With the third phase of voluntary offseason workouts underway, the New England Patriots are already fully “on to 2021.”
The team currently has 90 players under contract, but only 53 of them will be able to survive roster cutdowns in early September and ultimately make the active team. Over the course of spring and summer, just like we have in years past, we will take a look at the players fighting for those spots to find out who has the best chances of helping the Patriots bounce back from what was a disappointing 7-9 season last year.
Today, the series kicks continues with wide receiver Tre Nixon.
Name: Tre Nixon
Position: Wide receiver
Jersey number: TBD (Offseason No. 59)
Opening day age: 23
Size: 6-foot-0, 190 pounds
Contract status: Under contract through 2024 (2025 UFA)
What is his experience? Nixon arrived in the NFL as a seventh-round draft selection by the Patriots earlier this month, which naturally means that his experience at the pro level is rather limited at the moment. While he is participating in the team’s rookie developmental program, he was not spotted during the team’s first OTA practice open to the media (he was present earlier that same week, though). Nonetheless, Nixon does have plenty of football on his résumé stemming from his college career at Ole Miss and Central Florida.
Coming off a record-setting senior season at Viera High School, the four-star recruit received offers from multiple power-five schools before eventually committing to Ole Miss. After two years with the Rebels — the first of which spent as a redshirt — he transferred to UCF where he started 27 consecutive games over a three-season span. Between his stints in Oxford and Orlando, Nixon appeared in a combined 40 contests and caught 109 passes for 1,671 yards and 13 touchdowns.
What did his 2020 season look like? Coming off the most productive season of his college career at that point, Nixon was poised for a breakout campaign in 2020. He appeared to be on a good way in the season opener against Georgia Tech: in the first two quarters of that game, he caught four passes for 94 yards and a pair of touchdowns. Late during the first half, however, disaster struck when he had to leave the game due to an injury and was unable to return for the remainder of the contest.
It later turned out that Nixon had suffered a broken collarbone. The injury forced him to miss the Knights’ next six games, and it also halted his early-season momentum. Even though he eventually returned in late November to play in the team’s final three contests of the year, he was unable to establish himself as the bona fide wide receiver he hoped to become before the season. Nixon added 15 more receptions for 166 yards in those games to finish the season with 19 total catches for 260 yards and two scores.
All in all, the 2020 season was a lesson in perseverance for Nixon. Not only did he miss considerable time due to his collarbone injury, he also struggled with consistency in the receiving department: the redshirt senior registered five drops on 25 targets deemed as catchable by Pro Football Focus. As a result of all this, he entered the pre-draft process as an under-the-radar prospect — even though he later posted some some solid athletic numbers during his Pro Day workout.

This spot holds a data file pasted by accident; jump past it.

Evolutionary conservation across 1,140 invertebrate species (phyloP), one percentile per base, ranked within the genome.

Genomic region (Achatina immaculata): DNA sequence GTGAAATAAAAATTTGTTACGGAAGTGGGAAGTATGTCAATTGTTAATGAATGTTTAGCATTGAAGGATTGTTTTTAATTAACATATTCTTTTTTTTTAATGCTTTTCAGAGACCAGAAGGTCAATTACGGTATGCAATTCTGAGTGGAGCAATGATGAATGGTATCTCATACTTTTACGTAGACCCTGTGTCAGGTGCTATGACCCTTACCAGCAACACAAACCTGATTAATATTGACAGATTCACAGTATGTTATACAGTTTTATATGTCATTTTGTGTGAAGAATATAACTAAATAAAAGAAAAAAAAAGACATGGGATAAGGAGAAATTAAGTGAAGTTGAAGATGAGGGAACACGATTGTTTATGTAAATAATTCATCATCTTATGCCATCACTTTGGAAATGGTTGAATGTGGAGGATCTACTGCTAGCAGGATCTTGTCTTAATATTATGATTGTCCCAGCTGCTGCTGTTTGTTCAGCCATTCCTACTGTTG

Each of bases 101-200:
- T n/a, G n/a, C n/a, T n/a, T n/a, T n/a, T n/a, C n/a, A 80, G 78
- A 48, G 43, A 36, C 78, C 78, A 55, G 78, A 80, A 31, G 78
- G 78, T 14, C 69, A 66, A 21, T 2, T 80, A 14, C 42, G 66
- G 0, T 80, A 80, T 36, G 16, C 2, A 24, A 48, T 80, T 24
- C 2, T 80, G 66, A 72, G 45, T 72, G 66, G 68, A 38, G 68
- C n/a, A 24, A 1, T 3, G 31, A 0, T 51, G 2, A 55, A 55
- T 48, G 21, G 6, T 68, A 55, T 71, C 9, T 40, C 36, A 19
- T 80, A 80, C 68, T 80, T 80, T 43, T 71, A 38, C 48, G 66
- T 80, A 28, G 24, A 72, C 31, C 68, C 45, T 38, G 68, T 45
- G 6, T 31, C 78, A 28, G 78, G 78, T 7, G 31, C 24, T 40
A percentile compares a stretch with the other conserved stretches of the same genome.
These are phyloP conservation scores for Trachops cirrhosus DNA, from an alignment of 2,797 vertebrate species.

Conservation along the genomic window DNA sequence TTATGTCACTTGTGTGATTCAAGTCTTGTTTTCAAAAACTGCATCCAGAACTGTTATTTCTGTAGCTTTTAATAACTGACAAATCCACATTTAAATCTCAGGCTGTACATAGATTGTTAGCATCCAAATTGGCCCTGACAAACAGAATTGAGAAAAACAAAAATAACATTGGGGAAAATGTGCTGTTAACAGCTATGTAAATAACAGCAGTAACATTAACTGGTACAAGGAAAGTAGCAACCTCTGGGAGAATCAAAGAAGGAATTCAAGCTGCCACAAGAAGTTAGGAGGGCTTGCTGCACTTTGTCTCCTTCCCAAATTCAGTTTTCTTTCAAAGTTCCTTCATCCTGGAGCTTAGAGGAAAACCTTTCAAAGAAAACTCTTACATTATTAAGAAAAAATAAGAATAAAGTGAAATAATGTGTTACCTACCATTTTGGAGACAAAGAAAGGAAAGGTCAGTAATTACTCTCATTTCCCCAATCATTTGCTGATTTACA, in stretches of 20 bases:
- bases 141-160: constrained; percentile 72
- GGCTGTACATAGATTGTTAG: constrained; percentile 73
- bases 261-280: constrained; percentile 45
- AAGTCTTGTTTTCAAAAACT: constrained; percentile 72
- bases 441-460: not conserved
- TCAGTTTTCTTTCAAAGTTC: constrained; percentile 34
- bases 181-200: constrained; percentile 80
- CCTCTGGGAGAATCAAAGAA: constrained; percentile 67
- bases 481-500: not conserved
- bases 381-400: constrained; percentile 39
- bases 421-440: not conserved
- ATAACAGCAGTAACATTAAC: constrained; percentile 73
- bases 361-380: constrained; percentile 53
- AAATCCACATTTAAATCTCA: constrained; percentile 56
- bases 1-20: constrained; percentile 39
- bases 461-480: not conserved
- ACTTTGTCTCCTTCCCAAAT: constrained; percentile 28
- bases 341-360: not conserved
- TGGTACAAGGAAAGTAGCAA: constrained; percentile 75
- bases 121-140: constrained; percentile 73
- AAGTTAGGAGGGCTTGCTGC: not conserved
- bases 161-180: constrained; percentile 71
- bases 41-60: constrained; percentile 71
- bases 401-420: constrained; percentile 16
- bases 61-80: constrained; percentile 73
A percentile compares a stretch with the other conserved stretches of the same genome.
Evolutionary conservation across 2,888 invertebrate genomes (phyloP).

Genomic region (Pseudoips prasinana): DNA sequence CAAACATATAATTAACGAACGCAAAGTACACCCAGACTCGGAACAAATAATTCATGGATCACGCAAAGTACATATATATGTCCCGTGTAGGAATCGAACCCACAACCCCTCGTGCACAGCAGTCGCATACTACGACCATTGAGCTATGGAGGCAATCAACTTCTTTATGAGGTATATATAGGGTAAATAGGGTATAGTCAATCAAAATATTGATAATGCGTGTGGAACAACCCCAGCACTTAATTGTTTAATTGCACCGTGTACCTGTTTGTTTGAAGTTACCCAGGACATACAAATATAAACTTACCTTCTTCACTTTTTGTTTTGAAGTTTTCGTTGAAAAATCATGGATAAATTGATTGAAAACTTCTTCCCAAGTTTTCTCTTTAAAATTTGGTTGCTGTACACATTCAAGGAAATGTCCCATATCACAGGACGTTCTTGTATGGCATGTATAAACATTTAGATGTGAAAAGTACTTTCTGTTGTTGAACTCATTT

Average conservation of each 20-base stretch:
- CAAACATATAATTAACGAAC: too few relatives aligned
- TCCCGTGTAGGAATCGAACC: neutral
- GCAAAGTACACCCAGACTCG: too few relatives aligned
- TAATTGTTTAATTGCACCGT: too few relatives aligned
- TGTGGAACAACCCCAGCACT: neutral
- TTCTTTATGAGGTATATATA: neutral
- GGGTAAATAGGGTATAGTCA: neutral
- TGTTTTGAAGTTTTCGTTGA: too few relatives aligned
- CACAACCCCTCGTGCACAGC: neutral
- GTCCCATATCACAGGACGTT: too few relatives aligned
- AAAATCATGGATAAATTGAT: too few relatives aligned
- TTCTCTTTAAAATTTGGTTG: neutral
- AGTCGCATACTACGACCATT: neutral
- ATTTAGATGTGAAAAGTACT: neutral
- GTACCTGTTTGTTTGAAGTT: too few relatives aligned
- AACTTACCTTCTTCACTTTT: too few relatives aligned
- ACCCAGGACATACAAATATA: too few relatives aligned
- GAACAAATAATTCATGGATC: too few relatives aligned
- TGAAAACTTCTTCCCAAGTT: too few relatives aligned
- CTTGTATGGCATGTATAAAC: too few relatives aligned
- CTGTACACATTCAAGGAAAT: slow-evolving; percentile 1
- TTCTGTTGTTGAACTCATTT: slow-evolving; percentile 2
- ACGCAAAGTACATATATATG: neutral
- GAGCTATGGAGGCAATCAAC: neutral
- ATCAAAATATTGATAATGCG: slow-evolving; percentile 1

What is his projected role? While he did align in the slot from time to time, Nixon was primarily employed as a perimeter receiver during his time at Central Florida (oddly enough lining up almost exclusively on the right side of the offensive formation). Accordingly, the Patriots will likely try to train him as such initially: he will work the sidelines and use his solid straight-line speed as a deep-field target — one that has to improve his route tree to see increased action.
What is his special teams value? Nixon might have to leave his mark on special teams in order to make New England’s roster, but he has limited experience in this area after fielding only one kickoff during his college career (one that was not returned for any yardage). The Patriots might decide to give him a look in other departments — as an up-man on punts or kickoffs, for example — but they generally do not employ wide receivers in the game’s third phase outside of the return roles themselves.
Does he have positional versatility? As noted above, Nixon played primarily on the outside during his time at UCF. Transitioning into a more versatile role will therefore be a process even though he does have some solid agility — he posted a 6.81 3-cone time at his Pro Day — to play in the slot as well. All in all, though, he should not yet be expected to become an X/Z hybrid like other wideouts on New England’s current roster.
What is his salary cap situation? The first Patriots draft pick to sign his rookie contract this year, Nixon will be playing on a standard four-year pact. At the moment, hough, only a fraction of that deal is counting against the team’s salary cap: under the NFL’s Top-51 rule, his $24,669 signing bonus proration is the only cash currently on New England’s books. If he makes the 53-man roster, his cap impact will jump to $684,669.
What is his roster outlook? Despite being hand-picked by since-retired Patriots research director Ernie Adams, Nixon is no lock to make the team this year. New England has five listed wide receivers qualifying as either roster locks or relatively safe bets (Nelson Agholor, Kendrick Bourne, Jakobi Meyers, Gunner Olszewski, Matthew Slater), leaving only a handful of spots open. To get one of them, Nixon will have to beat out, among others, former first-round draft pick N’Keal Harry. Harry should be the favorite given his experience and athletic profile, but he has yet to put it all together. If Nixon can adapt to the system quickly, he might therefore have a chance to beat him out. But even if he does not, the rookie at the very least appears to be a prime candidate for a practice squad spot.